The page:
E-mobility and the impacts of the diffusion of electric vehicles (EVs) have become a topic of high interest for policymakers and scientists in many countries. Lots of governments aim at raising the share of EVs1 – e.g. either as hybrid electric vehicles, plug-in hybrid electric vehicles or full electric vehicles – in the automobile fleet to lower greenhouse gas emissions of road transport and, thus, to mitigate traffic's contribution to climate change.2 For example, Germany's federal government pursues the strategy of achieving one million electric vehicles by 2020 (see Bundesregierung, 2009). 3 However, switching to EVs on account of economic incentives which lower the high costs of these cars raises questions concerning the net social benefits of these decisions and the optimal level of politically set incentives such as subsidies granted for buying or driving EVs. We explore these issues in the following by applying a spatial urban model approach not yet considered in the research on EVs. Of course, there is a large body of literature on this and other EV related issues. Generally, researchers are by far less optimistic than governments concerning the benefits or net benefits of EVs. It is even disputed whether EVs can lower CO2 emissions in passenger transport (beneficial effects of EVs are found by e.g. Karplus et al., 2010, Kazimi, 1997a, Kazimi, 1997b, Nanaki and Koroneos, 2013 and Thiel et al., 2010; but negative effects are found by Doucette and McCulloch, 2011, Massiani and Weinmann, 2012 and Öko-Institut, 2011).4 There are even some studies calculating social net benefits/costs of EVs (Baum et al., 2011, Carlsson and Johannson-Stenman, 2003, Christensen et al., 2012, Funk and Rabl, 1999, Lave and MacLean, 2002, Massiani and Radeke, 2013 and Prud'homme and Koning, 2012). Most of them find negative social benefits of EVs. Further, demand for EVs is currently very low despite evidence in favor of a high willingness-to-pay for EVs (e.g. Axsen and Kurani, 2012 and Graham-Rowe et al., 2012).5 Studies on pure private costs and benefits of EVs including life cycle cost analyses mostly find negative private net benefits which might explain low demand (e.g. Axsen and Kurani, 2009, Carley et al., 2013, Delucchi, 2005, Delucchi and Lipman, 2001, Kurani et al., 1996 and Werber et al., 2009). To foster demand it might, therefore, be appealing to grant subsidies to R&D, or the purchase and use of EVs.6 However, research concerning efficient policies supporting the diffusion of EVs and the analyses of related impacts is surprisingly rare. Moreover, existing studies evaluating potential policies lack general equilibrium considerations which allow accounting for several feedback effects. This is our point of departure. We explore whether the use of EVs shall be subsidized by granting electric power subsidies and how large the corresponding subsidy rate shall be.7 In contrast to the literature, we take a more general view and consider a broad range of developments in technology, emission levels, EV prices and responsiveness of demand for EVs. We employ a fully specified spatial general equilibrium approach in a second best urban environment that allows us to consider social benefits and costs, to calculate changes in emission costs and to derive the optimal subsidy rate. Therefore, our findings are very robust with respect to many issues examined in the literature.8 The focus is on cities because we expect that the use of EVs will be particularly high in cities. They offer sufficiently short cruising ranges and enough density required for battery loading systems. However, in cities congestion is usually higher and travel related taxes/subsidies affect transport decisions. This might also influence spatial location decisions and, thus, decisions on, e.g., distances traveled.9 The general equilibrium approach is appropriate because the welfare outcome of subsidies on the use of EVs depends intuitively on a number of countervailing effects. For example, even if a higher share of EVs in the car fleet actually lowers carbon emissions there might negative side effects of this policy as well as interactions with other policy instruments. These side effects depend on the level of subsidies required to achieve a certain level of diffusion of EVs. For example, if a subsidy is not high enough to fully compensate for the higher vehicle costs of EVs but people switch to EVs because they have a higher willingness-to-pay for EVs, then travel costs increase. This in turn may lower congestion, labor supply and shopping activities in the city. As a consequence, emissions are reduced further but employment declines too. In contrast, if subsidies overcompensate the higher costs of EVs, traffic increases and so do emissions. In addition, financing this subsidy is likely to cause distortions. In a second-best world tax interaction effects and interaction effects among externalities matter too (see Parry and Small, 2005). There might also be spatial relocation as well as changes in the modal split. Whether this strengthens or weakens net benefits is also a priori undetermined. The overall outcome depends on the relative strength of these and other interdependent effects. As a consequence, the overall effect of subsidies to EVs can only be assessed if feedback effects working through different markets are considered. We proceed as follows: First, we analytically derive the optimal power tax in a spatial model of a city with two zones where commuting, carbon emissions, endogenous labor supply, fuel and power taxes are considered, and where we distinguish between conventional fuel-powered cars and electric vehicles. Second, we extend the model to a spatial computable general equilibrium model (CGE) in the tradition of Anas and Co-authors (see Anas and Rhee, 2006 and Anas and Xu, 1999; see also Tscharaktschiew and Hirte, 2010a, Tscharaktschiew and Hirte, 2010b and Tscharaktschiew and Hirte, 2012) and employ simulations to calculate sign and size of the optimal subsidy or tax rate. This simulation model is calibrated to a typical German metropolitan area. The spatial CGE approach encompasses endogenous individual decisions of urban households (e.g. spatially differentiated consumption requiring shopping trips, housing, labor–leisure choice where labor supply decisions are associated with commuting trips, location decisions concerning the place of residence and employment, travel mode choice), and accounts for market distortions caused by taxes and subsidies levied by a local/federal government as well as distortions stemming from externalities caused by urban transport activities (e.g. congestion and carbon dioxide emissions). All these decisions and related effects caused by these decisions provoke feedback effects working via urban land, labor and good markets. Public policies which aim to increase the diffusion of EVs and so the share of e-mobility can then have a wide range of differentiated effects eventually affecting welfare of the economic actors. In the analytical part it is shown that, in a spatial urban environment, the optimal power tax rate depends in particular on transport related externalities, tax interaction effects and redistribution effects working via the urban land market. Because of the presence of these differentiated, occasionally countervailing, effects, the sign of the optimal tax rate is ambiguous. In the baseline simulations of the numerical part we find that the social costs of subsidizing the use of EVs exceed the social benefits, thus EVs shall not be subsidized but taxed. This refers to all tax rate levels below the current power tax rate in Germany. In the next stage, we examine whether this result also holds if assumptions are changed as much as possible in favor of EVs. We raise the willingness to adopt EVs so that a subsidy more effectively pushes diffusion of EVs implying that a smaller subsidy is sufficient for achieving the government target regarding the diffusion level of EVs. Again, the findings stay the same. Next, we assume that technological progress and scale economies reduce the average costs of EVs by thirty percent. This also does not change the findings. Eventually, we assume that neither the use of EVs nor the upstream production of power implies any carbon emissions. This might mimic a scenario where power generation exclusively comes from renewable resources. Even this does not change our findings. Hence, our analyses suggest that as long as demand for EVs only boosts if they are subsidized they are not an efficient device to achieve climate change goals as well as to improve urban welfare.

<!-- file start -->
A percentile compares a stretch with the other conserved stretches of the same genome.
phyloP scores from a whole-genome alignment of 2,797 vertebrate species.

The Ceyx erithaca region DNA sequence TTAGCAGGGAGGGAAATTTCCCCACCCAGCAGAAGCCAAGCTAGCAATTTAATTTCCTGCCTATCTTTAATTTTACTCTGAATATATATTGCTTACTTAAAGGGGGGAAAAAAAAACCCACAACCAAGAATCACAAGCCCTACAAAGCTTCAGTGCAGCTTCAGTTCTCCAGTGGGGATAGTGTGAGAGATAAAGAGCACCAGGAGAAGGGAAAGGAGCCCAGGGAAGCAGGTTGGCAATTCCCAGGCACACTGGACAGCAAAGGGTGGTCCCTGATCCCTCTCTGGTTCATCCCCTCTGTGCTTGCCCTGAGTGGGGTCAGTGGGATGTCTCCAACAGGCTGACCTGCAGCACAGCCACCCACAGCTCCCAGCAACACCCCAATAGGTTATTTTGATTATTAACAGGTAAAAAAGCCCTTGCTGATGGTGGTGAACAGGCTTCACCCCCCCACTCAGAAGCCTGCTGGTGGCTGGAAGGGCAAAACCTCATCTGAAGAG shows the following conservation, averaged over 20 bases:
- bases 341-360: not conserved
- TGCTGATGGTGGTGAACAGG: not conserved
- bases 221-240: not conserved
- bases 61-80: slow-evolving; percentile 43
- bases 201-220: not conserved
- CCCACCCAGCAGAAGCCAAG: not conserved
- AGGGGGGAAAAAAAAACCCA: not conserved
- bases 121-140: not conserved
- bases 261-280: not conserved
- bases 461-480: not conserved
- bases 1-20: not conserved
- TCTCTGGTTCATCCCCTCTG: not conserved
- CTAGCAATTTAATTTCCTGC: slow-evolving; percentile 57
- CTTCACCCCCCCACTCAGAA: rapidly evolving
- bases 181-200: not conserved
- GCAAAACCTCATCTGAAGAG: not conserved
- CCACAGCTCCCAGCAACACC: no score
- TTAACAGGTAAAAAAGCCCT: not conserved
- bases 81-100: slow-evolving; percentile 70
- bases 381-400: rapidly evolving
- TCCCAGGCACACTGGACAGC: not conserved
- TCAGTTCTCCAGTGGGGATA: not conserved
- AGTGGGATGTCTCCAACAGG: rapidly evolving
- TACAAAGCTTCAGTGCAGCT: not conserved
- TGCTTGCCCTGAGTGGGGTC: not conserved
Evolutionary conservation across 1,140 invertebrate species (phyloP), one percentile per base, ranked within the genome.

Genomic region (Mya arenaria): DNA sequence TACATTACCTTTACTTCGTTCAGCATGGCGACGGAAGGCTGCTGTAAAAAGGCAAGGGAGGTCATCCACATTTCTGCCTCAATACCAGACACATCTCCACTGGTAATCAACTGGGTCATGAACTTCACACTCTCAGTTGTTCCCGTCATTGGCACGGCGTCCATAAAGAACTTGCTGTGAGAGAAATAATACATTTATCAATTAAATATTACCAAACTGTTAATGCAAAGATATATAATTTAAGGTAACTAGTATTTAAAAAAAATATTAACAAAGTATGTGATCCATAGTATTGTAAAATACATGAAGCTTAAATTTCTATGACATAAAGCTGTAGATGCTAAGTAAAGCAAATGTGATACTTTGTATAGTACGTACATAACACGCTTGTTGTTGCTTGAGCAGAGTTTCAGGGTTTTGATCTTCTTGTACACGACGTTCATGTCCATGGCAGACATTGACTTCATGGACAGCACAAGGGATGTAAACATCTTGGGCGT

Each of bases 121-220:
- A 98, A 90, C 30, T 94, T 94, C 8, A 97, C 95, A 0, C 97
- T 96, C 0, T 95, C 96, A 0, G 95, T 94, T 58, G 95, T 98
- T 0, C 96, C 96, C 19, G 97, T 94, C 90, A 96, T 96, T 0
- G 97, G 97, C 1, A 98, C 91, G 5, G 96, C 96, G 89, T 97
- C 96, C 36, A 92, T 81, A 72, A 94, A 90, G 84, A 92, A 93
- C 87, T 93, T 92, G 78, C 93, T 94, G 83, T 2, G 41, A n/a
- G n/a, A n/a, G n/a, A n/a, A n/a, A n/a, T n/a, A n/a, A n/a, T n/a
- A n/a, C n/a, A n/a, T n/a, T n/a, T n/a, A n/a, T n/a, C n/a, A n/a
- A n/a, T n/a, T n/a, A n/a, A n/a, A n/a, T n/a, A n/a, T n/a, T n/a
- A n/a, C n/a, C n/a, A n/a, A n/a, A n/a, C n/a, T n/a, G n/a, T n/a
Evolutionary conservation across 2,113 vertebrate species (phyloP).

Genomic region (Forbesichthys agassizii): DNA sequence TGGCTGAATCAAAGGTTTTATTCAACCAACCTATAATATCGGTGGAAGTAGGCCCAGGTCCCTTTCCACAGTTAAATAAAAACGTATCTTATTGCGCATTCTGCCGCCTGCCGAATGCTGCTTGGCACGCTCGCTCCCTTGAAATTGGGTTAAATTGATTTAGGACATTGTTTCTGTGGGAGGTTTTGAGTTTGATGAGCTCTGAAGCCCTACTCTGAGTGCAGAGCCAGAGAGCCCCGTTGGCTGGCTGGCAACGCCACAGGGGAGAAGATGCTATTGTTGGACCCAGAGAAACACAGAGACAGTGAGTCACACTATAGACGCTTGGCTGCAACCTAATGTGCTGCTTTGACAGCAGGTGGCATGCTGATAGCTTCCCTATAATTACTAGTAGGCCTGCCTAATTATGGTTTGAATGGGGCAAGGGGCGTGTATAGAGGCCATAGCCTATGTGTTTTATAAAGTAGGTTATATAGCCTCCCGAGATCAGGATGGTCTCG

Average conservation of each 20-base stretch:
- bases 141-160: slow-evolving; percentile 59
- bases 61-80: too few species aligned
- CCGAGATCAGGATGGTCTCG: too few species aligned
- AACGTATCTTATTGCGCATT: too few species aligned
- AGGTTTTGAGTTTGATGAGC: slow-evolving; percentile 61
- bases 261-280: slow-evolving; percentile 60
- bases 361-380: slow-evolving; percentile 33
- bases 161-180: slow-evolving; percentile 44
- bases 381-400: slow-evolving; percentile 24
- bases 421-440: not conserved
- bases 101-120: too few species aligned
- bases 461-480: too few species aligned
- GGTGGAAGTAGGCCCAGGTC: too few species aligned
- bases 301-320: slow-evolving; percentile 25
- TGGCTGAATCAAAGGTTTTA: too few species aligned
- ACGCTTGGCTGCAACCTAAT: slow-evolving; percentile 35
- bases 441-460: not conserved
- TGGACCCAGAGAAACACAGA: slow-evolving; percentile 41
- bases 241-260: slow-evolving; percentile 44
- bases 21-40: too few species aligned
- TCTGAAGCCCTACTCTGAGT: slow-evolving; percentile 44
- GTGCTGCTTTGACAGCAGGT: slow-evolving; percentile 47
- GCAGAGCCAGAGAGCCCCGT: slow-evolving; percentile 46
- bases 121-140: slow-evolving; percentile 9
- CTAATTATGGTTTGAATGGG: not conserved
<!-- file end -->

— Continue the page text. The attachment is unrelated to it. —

نتیجه گیری انگلیسی
In this paper we have analytically derived the components of the optimal power tax on the use of electric vehicles. Externality costs, tax interaction effects, changes in travel costs (or differences in travel costs between conventional fuel-powered cars and EVs) and redistribution effects determine the optimal subsidy rate. The simulations show that particularly the (negative) tax interaction effect more than offset the reduction in carbon emission costs. Even in cases where congestion costs decline the overall effect of the subsidy is negative due to the strong tax interaction effect. Accordingly, we deduce that using electric power for car traveling shall be taxed, not subsidized. Different sensitivity analyses show that our main finding is surprisingly robust with respect to strong changes in the willingness to adopt EVs, changes in costs of using EVs and even if we assume that carbon emissions of using EVs and of upstream power production are zero. The social costs of EVs exceed the benefits from the reduction in CO2 emissions in all these cases. Besides, one should additionally keep in mind that our simulations are based on two further assumptions that basically favor the use of EVs: subsidies are only financed by lump-sum taxes and additional costs of using EVs such as costs of a load infrastructure are not considered. Hence, the overall negative outcome of subsidizing EVs by granting power subsidies is likely to be even understated. In contrast, if fuel taxes (and other taxes related to fuel consumption) on combustion engine vehicles are considerably smaller our verdict might be too strong. In such a case the strong negative tax interaction effect (the main source of the welfare loss) mainly caused by lower fuel tax revenue will be much smaller.60 In such a case, power subsidies could make a contribution to an improvement in welfare. All in all, however, our finding reveals that subsidizing EVs to achieve a reduction of passenger travel related carbon emissions is inefficient and welfare diminishing. Therefore policy shall be much less optimistic concerning the use of EVs for mitigating climate change (see also Massiani and Weinmann (2012) for a corresponding discussion). There are other much more efficient instruments available: e.g. congestion tolls and emission taxes, raising energy taxes to finance public transport,61 etc. (see Tscharaktschiew and Hirte, 2010a and Tscharaktschiew and Hirte, 2012). Concerning congestion pricing, we even looked into a combination of a Pigouvian congestion toll and a power tax subsidy to EVs just to see whether diffusion improves efficiency in the case that one of the externalities is internalized in an appropriate way. Then, subsidies to EVs should only be an instrument to internalize the emission externality. But even in that case the finding stays the same. In the presence of a Pigouvian congestion toll the power tax subsidy lowers aggregate welfare, too. Positive effects of EV diffusion are less extensive because congestion charges also internalize some of the externality costs associated with driving conventional fuel cars. However, we cannot exclude that other positive effects of EVs we have not considered here shift the results in favor of EVs. For example, rising oil prices which make conventional fuel more expensive could foster the demand for EVs (Diamond, 2009) by reducing the current cost disadvantage of EVs (see Dijk et al., 2013). There might be an increase in land supply due to closing of some filling stations. However, the additional available land area is likely to be rather small because only a few filling stations must be closed (the share of EVs is small even if the current policy target will be reached) and some of them might be converted to recharging stations needed to provide a sufficiently dense network for people who cannot charge at home or who are traveling longer distances. Moreover, EVs produce less noise and less local pollution. While the net effect of less noise is ambiguous because it raises safety issues, the second aspect of reduced air pollutants (see Sovacool, 2010) might be the most important benefit from e-mobility.62